the forum’s sister organisation, the Centre for Experimental Ontology (in collaboration with UoL architecture) has just installed an Orgone Accumulator into the University of Lincoln Library.
Staff, students and members of the public are welcome to come and see it and have a go if they like.
I mean of course that the forum resumes on 29/03/2018 and 22/03/18 is the break week.
next week’s reading will be the second section of ‘BGnE’ (as the kids are calling it nowadays), which is entitled ‘The Free Spirit’. It starts on page 25 in the document and runs to about page 40.
The meeting will be in UL102 14:15-15:45.
as the bad weather cancelled this weeks meeting the reading for next week will be the same as last week (see previous post for a link).
The meeting will be in UL102 14:15-15:45
Cancelled due to weaker. Sorry.
The mention of Nietzsche in one of last week’s papers has driven the forum to consider (at least part of) one of his other texts. To this end this week the reading will be part 1 of ‘Beyond Good and Evil’ entitled ‘On the Prejudices of the Philosophers.’
The meeting will be in UL102 14:15-15:45 and the reading is available here.
For your information:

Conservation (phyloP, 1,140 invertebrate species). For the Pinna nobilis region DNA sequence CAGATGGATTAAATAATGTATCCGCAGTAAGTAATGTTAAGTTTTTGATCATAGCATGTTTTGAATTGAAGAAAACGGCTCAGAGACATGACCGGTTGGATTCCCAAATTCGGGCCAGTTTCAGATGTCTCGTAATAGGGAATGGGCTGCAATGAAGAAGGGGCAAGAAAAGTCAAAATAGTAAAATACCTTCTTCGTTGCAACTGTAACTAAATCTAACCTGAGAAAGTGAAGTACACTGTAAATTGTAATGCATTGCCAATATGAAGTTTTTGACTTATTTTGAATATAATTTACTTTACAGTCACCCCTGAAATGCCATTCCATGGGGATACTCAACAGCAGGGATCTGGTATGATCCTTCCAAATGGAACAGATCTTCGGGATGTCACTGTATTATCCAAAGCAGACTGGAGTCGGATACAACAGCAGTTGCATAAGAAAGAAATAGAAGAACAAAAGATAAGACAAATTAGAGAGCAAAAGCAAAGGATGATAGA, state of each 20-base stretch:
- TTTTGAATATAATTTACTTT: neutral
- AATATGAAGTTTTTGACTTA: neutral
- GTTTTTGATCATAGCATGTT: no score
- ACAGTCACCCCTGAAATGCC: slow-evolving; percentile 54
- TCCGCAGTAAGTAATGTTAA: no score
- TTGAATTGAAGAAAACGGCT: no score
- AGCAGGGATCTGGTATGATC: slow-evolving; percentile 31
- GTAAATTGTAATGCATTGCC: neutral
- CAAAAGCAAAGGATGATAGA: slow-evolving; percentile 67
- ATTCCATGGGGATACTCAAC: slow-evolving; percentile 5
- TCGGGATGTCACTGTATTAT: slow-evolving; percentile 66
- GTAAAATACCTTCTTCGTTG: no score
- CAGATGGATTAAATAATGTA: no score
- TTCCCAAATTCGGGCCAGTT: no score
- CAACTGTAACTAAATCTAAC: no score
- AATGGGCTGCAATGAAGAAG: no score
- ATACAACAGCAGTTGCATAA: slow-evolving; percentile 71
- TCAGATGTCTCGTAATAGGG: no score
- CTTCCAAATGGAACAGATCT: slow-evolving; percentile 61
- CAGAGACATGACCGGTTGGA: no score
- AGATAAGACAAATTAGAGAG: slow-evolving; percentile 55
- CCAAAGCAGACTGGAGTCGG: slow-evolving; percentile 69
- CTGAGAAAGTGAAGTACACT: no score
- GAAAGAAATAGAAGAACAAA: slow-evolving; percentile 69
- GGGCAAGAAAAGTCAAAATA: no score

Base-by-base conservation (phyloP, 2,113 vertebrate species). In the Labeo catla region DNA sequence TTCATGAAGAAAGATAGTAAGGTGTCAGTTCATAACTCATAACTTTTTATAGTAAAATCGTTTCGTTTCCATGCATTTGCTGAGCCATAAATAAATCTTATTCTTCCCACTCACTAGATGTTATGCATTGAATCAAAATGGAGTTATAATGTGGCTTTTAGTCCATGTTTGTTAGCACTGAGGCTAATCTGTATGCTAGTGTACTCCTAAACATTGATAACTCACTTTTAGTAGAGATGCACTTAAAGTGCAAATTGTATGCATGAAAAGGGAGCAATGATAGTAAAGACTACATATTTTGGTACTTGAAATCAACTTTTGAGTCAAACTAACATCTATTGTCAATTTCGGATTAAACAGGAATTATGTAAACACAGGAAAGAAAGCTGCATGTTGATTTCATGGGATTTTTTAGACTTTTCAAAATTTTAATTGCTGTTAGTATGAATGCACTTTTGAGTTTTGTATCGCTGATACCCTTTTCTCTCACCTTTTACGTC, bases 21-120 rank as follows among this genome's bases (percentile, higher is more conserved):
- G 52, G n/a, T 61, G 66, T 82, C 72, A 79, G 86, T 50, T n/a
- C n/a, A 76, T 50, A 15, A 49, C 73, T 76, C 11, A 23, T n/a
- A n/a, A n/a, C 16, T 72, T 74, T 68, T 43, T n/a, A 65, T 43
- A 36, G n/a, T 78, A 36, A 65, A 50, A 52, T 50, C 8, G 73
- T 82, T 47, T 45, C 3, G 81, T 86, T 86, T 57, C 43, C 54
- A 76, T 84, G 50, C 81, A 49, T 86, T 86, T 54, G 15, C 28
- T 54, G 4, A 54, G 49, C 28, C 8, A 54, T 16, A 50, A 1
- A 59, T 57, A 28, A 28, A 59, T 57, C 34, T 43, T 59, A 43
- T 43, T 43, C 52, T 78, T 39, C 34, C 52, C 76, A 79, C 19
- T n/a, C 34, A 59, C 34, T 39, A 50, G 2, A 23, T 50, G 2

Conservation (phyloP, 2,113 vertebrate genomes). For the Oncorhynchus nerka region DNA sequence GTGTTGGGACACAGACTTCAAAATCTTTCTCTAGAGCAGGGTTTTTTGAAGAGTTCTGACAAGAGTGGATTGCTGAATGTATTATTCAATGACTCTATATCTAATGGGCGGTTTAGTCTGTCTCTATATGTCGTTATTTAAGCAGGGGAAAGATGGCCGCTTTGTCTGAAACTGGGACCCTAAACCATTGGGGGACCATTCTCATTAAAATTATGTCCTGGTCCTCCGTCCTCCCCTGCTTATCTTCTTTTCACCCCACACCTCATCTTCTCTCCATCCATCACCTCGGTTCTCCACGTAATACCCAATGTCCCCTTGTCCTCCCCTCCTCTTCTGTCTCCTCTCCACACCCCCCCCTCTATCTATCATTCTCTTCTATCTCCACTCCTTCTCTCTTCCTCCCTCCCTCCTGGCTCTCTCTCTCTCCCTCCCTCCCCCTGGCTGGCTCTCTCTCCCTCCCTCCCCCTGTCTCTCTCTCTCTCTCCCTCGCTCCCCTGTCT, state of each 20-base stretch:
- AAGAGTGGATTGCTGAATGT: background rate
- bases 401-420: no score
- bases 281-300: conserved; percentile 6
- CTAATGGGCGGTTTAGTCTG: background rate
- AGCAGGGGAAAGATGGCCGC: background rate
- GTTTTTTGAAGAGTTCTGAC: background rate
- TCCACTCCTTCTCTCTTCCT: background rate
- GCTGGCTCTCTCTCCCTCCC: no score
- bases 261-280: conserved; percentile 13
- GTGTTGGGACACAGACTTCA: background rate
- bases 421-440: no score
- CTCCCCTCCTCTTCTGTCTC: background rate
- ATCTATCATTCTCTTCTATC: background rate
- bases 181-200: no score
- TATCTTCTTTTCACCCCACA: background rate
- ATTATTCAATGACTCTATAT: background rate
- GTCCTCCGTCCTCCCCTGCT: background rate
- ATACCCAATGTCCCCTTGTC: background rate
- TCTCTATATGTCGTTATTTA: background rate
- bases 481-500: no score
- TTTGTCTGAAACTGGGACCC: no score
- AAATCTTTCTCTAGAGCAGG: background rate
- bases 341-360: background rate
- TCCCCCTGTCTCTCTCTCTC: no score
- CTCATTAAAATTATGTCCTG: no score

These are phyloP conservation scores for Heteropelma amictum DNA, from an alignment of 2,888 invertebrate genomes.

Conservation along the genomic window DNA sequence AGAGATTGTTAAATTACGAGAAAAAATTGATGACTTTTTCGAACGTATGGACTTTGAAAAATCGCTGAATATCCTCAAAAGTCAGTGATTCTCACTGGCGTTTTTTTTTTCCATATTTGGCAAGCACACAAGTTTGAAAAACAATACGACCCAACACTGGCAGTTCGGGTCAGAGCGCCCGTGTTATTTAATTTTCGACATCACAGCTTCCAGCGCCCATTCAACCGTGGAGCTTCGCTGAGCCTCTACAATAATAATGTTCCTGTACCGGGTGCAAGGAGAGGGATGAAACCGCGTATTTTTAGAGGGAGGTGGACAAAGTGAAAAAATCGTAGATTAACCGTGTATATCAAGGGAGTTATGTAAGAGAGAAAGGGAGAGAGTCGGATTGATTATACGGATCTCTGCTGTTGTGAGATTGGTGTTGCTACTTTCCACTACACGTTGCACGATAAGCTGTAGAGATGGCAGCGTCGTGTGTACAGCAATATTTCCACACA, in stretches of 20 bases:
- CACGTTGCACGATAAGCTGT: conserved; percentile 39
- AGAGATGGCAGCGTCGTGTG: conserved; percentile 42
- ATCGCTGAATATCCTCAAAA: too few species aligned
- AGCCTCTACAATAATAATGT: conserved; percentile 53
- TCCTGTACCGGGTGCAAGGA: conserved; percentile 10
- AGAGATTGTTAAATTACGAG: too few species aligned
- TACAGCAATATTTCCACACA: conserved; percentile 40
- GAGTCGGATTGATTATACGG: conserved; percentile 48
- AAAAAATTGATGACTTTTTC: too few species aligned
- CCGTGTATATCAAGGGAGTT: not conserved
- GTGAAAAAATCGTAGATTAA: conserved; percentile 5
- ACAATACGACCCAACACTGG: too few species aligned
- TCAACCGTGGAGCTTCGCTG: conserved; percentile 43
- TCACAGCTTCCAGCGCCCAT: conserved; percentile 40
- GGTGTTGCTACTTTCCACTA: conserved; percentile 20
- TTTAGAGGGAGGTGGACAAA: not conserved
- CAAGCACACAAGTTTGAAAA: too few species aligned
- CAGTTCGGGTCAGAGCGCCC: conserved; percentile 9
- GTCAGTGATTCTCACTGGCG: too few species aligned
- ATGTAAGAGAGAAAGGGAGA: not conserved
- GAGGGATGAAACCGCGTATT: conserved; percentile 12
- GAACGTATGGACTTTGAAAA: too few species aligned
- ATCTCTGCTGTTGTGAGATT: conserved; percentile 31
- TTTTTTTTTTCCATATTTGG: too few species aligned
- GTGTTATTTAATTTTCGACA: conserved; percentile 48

LINCOLN PHILOSOPHY SOCIETY
TUESDAY FEBRUARY 27TH, 2018 AT 7 PM
THE CARDINAL’S HAT
268 HIGH STREET, LINCOLN
‘Consciousness and the Brain’
Professor David Papineau
King’s College London and City University of New York
Most scientists and philosophers are committed to materialism. But how does consciousness fit in? It seems obvious that conscious feelings are something more than neural brain states. Yet, if they are, how do they interact with the physical world? In this talk David Papineau will seek to resolve these puzzles.
David Papineau was educated in Trinidad, England, and South Africa before studying philosophy at Cambridge. He has held academic posts at the University of Reading, Macquarie University, Birkbeck College, Cambridge University and King’s College London. Since 2015 he has spent the second half of each academic year at the Graduate Center of the City University of New York. He served as President of the British Society for Philosophy of Science for 1993-5, President of the Mind Association for 2009-10, and President of the Aristotelian Society for 2013-14. He has written widely on epistemology, metaphysics and the philosophy of science and mind. His books include For Science in the Social Sciences (1979), Theory and Meaning (1980), Reality and Representation (1987), Philosophical Naturalism (1992), Thinking about Consciousness (2002), Philosophical Devices (2012), and Knowing the Score (2017).